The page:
Waiyde Palmer was born on October 17th, 1960 in Indianapolis, Indiana. He has four siblings, but is the youngest by a full decade; as he describes it, his childhood was like simultaneously growing up “in a large family and as an only child.”
Waiyde’s quiet mother and strict, authoritarian father raised their five children to believe that education and self-improvement were the only way out of their working-class circumstances. As the only child left at home after his siblings moved away for college, Waiyde’s tumultuous relationship with his father resulted in several violations of trust. In his interview, Waiyde mentions that when a queer person is in an environment where “it’s unsafe for you to be the authentic you,” it becomes necessary to keep secrets from everyone around you. By the age of twelve, Waiyde was hiding habits and behaviors from his parents. By thirteen, he was saving up money. By senior year, he had moved out and was living on his own.
After moving out of his parent’s house, Waiyde came across the radically inclusive world of punk music. Punk spaces were accepting, open-minded, and totally rebellious, and Waiyde says they changed his life. Engaging in the punk scene also introduced Waiyde to sobriety at the age of 22, marking a transformative moment in his life.
As a child, Waiyde had strong emotional reactions toward inequality; he recalls sensations of deep, “fire-hot rage” towards witnessing an act of racism as early as age five. This commitment to combating injustice persisted into adulthood. After moving to Cleveland in his twenties, Waiyde became involved in activism for a wide variety of causes; he mentions anti-apartheid, anarchy, denuclearization, and more. In September of 1987, after being diagnosed with AIDS, he moved to San Francisco and became deeply entrenched in AIDS activism. As an early member of ACT UP/San Francisco and Stop AIDS Now or Else, he participated in multiple landmark protests and events, many of which changed not only the course of his life, but of history.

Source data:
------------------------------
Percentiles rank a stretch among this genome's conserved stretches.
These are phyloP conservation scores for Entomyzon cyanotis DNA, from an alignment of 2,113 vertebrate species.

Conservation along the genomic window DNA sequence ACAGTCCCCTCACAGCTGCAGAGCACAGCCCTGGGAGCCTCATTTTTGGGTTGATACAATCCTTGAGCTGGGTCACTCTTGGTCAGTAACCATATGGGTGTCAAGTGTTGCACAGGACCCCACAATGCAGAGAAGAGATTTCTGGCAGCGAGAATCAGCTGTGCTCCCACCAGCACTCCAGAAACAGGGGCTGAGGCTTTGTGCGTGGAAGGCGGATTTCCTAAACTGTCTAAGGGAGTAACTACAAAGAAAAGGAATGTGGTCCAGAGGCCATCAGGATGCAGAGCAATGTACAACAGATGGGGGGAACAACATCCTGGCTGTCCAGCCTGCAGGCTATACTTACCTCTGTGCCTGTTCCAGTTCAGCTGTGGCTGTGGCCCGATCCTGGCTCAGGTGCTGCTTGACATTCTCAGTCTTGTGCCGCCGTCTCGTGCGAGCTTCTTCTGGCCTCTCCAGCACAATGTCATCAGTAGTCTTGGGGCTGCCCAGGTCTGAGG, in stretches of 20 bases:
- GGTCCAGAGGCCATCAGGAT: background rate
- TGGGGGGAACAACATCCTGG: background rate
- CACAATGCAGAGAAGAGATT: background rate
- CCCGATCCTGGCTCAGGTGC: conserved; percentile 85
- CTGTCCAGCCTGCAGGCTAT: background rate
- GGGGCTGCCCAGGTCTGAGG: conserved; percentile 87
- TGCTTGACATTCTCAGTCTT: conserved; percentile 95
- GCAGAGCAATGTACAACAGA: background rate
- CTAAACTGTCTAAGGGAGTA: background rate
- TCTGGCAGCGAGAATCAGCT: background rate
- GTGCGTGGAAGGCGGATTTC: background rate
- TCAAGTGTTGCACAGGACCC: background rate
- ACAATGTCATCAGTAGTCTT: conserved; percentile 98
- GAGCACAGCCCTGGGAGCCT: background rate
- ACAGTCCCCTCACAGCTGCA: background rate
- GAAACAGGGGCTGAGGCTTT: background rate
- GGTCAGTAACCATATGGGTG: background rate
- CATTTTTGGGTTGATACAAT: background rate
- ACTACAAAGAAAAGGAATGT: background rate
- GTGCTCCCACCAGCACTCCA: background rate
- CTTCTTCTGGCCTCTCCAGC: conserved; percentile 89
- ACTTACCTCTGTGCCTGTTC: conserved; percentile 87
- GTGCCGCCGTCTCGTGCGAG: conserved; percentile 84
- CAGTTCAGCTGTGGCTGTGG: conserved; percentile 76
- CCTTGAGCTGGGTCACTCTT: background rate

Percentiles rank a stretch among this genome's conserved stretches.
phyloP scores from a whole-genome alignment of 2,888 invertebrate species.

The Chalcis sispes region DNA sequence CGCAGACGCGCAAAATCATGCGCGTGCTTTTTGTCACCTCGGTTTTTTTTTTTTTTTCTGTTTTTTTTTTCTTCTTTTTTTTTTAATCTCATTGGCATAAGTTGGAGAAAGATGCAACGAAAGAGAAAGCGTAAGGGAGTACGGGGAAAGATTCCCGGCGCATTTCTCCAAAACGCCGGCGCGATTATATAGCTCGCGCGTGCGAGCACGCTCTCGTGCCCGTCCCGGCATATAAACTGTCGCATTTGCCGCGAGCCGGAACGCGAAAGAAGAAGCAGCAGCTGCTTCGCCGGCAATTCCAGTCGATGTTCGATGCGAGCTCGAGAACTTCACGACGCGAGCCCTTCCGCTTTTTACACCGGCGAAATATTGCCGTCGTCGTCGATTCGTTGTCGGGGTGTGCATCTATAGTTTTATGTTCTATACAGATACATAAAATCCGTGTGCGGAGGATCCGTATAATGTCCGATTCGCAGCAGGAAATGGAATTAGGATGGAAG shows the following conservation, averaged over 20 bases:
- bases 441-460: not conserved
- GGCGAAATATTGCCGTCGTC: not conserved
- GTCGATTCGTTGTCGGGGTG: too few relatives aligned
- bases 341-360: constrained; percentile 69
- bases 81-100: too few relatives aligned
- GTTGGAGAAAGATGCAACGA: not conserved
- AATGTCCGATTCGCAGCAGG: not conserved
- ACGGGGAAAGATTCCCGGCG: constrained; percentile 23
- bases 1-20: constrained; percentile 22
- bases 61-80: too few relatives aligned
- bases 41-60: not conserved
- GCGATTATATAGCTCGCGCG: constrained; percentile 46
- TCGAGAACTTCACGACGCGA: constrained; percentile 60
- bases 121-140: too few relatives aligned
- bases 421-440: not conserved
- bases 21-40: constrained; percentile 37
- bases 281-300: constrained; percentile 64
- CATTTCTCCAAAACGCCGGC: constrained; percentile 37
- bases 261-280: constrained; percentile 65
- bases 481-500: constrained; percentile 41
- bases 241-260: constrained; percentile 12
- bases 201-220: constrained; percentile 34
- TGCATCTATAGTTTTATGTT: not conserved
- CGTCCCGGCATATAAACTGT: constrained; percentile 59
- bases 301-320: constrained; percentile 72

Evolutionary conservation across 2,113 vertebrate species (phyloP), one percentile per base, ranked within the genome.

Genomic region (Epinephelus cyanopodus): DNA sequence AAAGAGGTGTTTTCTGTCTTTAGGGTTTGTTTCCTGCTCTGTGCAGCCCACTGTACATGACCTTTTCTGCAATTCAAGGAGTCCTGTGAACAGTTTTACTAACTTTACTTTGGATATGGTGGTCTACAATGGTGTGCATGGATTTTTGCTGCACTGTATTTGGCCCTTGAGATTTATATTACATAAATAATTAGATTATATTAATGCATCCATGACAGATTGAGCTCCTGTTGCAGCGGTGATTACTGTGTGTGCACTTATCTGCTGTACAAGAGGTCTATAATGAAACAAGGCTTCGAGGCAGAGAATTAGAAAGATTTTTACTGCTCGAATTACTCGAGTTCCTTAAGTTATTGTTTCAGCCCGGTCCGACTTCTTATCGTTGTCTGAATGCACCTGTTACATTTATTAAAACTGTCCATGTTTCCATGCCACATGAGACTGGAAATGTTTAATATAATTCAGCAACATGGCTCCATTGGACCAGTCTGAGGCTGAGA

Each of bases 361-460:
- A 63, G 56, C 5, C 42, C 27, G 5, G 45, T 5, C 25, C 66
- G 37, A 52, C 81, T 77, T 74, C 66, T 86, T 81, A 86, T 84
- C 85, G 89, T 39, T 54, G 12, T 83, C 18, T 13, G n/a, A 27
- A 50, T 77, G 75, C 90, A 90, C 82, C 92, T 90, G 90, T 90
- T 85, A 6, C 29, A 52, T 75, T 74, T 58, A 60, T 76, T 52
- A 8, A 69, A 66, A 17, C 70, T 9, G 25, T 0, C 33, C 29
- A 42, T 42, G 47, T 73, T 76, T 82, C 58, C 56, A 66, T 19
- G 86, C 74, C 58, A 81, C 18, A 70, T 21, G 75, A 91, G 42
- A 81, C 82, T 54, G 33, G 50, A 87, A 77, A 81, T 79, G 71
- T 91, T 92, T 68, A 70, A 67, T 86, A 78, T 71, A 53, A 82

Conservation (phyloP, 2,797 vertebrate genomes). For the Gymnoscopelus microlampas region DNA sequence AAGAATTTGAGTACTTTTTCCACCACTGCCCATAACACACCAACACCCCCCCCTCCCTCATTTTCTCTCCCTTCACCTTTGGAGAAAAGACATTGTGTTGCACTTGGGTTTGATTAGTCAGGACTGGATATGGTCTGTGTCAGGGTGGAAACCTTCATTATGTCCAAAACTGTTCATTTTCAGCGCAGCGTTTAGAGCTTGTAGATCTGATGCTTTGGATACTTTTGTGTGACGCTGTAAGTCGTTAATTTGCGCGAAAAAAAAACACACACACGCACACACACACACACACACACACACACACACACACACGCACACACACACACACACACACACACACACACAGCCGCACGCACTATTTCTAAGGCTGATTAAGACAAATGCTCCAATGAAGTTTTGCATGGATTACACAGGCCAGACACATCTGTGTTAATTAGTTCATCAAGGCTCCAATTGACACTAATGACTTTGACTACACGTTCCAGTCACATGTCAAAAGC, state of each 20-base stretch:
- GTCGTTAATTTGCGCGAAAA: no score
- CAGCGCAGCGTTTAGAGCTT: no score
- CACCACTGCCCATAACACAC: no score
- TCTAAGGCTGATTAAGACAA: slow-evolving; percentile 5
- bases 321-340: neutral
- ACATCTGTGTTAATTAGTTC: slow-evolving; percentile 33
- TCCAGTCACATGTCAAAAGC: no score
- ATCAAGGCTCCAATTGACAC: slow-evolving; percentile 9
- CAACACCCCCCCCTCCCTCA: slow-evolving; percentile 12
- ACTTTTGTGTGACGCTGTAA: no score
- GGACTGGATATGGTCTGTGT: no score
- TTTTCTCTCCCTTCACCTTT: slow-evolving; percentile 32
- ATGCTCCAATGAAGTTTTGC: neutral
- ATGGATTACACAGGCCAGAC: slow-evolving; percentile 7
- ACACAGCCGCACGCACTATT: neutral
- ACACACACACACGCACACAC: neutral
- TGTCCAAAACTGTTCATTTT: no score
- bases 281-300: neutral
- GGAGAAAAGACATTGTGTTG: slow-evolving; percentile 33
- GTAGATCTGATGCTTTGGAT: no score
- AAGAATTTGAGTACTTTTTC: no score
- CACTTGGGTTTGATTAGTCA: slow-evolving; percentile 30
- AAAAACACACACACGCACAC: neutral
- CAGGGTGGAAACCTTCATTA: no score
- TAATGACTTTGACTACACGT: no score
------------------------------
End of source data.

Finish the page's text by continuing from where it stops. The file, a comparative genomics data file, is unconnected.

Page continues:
The first openly gay person Waiyde ever met was his drama teacher in high school, a man named James Myers. Of Myers, Waiyde says: “He sparkled and made you feel like you could sparkle too, and do it safely.” The same could be said for Waiyde. His storytelling shines in subtle, unexpected ways, such as in the words of thoughtful wisdom that glimmer throughout his anecdotes. On punk rock: “Wherever you went, you could find family.” On ACT UP: “Sometimes, you have to be the wave that crashes against the rock. Eventually, the rock feels the wave.” And finally, on queerness: “We can develop and define ourselves based on our beliefs as an individual, rather than what society says we should or shouldn’t do.” Empathy and energy coalesce in Waiyde’s profoundly inspiring interview; in short, it simply sparkles.